Health and Safety Training Available for Research Projects

These courses require a password to sign up. See end of post for details.

Risk Assessment using Sevron

Thursday August 30th. 10.00 – 13.00 A half-day course on general health and safety risk assessment with an introduction to the Sevron online risk assessment system. Book here

COSHH Risk Assessment using Sevron

This course is for people needing to assess the risks of the use of hazardous substances under the Control of Substances Hazardous to Health Regulations (COSHH). The course introduces the Sevron online risk assessment system and its use for COSHH assessments. There are several opportunities to undertake this training.

Wednesday September 12 morning session 10.00 – 13.00.

Wednesday September 12 afternoon session 14.00 – 17.00.

Thursday September 20 morning session 10.00 – 13.00.

Thursday September afternoon session 27 14.00 – 17.00.

Level 2 Award in Fire Safety

A one-day course for persons with special responsibilities for fire safety such as fire wardens. Wednesday September 19. 9.30 – 17.00. Book here.

Level 2 Award in Health and Safety at Work

A one-day course for persons with special responsibilities for general health and safety such as Departmental Safety Coordinators. September 25. 9.30 – 17.00. Book here.

Level 2 Award in Manual Handling

A one-day course for staff undertaking manual handling tasks as a regular part of their work. Monday 10 September 09.30 – 17.00. Book here.

 

These courses require a password to sign up. Follow the links and enter “BBK” at the Eventbrite page.

Highlighted training opportunities via the Bloomsbury Postgraduate Skills Network (BPSN)

Current Birkbeck research students are able to access a wide range of training opportunities beyond Birkbeck through the Bloomsbury Postgraduate Skills Network (BPSN). The following opportunities are available via the BPSN in June and July.

27 Jun 2018: Finishing your PhD. What Next? Developing skills for your new step
The overall aim of this course is to help participants in the preparation for the inevitable recruitment interviews and to enable them to gain recognition as a productive and valued employee

28 Jun 2018: RLI – The art of conversation: tricks of the trade navigating the sciences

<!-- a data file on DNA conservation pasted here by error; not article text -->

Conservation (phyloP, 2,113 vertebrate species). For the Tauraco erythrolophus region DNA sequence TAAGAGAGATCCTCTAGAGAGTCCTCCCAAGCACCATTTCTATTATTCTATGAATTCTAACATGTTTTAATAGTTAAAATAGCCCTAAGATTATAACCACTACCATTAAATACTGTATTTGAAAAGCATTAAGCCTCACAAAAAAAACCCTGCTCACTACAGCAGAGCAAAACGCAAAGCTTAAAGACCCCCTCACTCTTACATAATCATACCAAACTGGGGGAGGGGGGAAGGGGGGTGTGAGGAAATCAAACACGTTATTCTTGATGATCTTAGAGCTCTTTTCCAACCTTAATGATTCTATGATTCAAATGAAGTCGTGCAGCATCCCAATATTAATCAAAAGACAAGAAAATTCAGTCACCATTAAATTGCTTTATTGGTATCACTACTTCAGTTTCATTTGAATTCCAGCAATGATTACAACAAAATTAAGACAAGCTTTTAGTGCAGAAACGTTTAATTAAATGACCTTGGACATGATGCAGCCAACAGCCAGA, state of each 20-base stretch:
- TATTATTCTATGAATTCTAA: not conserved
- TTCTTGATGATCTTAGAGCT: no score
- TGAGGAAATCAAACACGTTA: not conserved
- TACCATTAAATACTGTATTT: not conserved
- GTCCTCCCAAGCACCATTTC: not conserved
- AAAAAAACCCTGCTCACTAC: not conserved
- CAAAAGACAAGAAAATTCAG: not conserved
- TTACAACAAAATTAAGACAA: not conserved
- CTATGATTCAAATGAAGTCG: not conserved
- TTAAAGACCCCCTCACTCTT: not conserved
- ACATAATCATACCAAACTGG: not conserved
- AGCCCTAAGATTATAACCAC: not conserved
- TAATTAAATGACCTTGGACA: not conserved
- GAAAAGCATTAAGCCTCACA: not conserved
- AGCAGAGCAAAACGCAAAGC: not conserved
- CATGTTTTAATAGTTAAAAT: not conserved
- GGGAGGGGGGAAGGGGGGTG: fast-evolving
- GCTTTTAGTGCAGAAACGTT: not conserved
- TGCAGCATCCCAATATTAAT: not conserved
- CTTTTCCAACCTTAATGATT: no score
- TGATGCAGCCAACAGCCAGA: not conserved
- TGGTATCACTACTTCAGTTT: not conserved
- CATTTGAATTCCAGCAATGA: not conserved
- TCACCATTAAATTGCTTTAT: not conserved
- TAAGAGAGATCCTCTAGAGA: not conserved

This afternoon workshop calls on post-graduate research students in the sciences and those collaborating with scientific fields looking to improve their networking and relationship building skills.

28 Jun 2018Fieldwork Safety & Security Training  
This training session will teach you to recognise potential safety threats, so that you can reduce your personal range of travel risks.

2 Jul 2018: Communicating & Presenting without Stress!
This is a dynamic interactive one-day workshop course, delivered by Professor Jo Tomalin, that will help participants learn how to communicate and present with joy – and without stress.

3 Jul 2018: Essentials of Academic Leadership  
This one-day course aims to provide postgraduate researchers with the foundations and summary of current leadership theory as well as focussing on their application within the University PhD research context.

3 Jul 2018: RLI – Women in Science
This event is designed to build on the recent finding by MIT economist Esther Duflo that the gender gap in education goals disappears in locales with long-serving female leaders in Government

4 Jul 2018: How to create your own luck
This course will introduce you to a wealth of recent academic research on the subject of luck and help you apply the resultant behaviours and principles to your research and career.

9 Jul 2018: Using Posters to Communicate your Research
The course aims to provide a practical introduction to academic posters. The course will cover context and audience, and will be framed around preparation, design and presentations

14 Jul 2018: Meeting the Challenge of the Part-Time Doctorate
An introductory presentation highlighting the aims and objectives of the session will be followed by group work and plenary discussions on specific challenges and solutions.

16 Jul 2018: Creativity, Spontaneity & Confidence in Presentations 
This is an interactive one-day workshop for all graduate research students who want to build confidence, and want to be more spontaneous when speaking, teaching or presenting.

18 Jul 2018: The Art of Teaching: Theatre Techniques for the Classroom
Theatre training is not only for actors, but it is also of great value to everyone – especially to those who require effective communication skills in order to give presentations, lectures, or speeches.

24 Jul 2018: Storytelling Skills for Teachers & Presenters
The workshop comprises a combination of short lecture, demonstration, and hands on activity.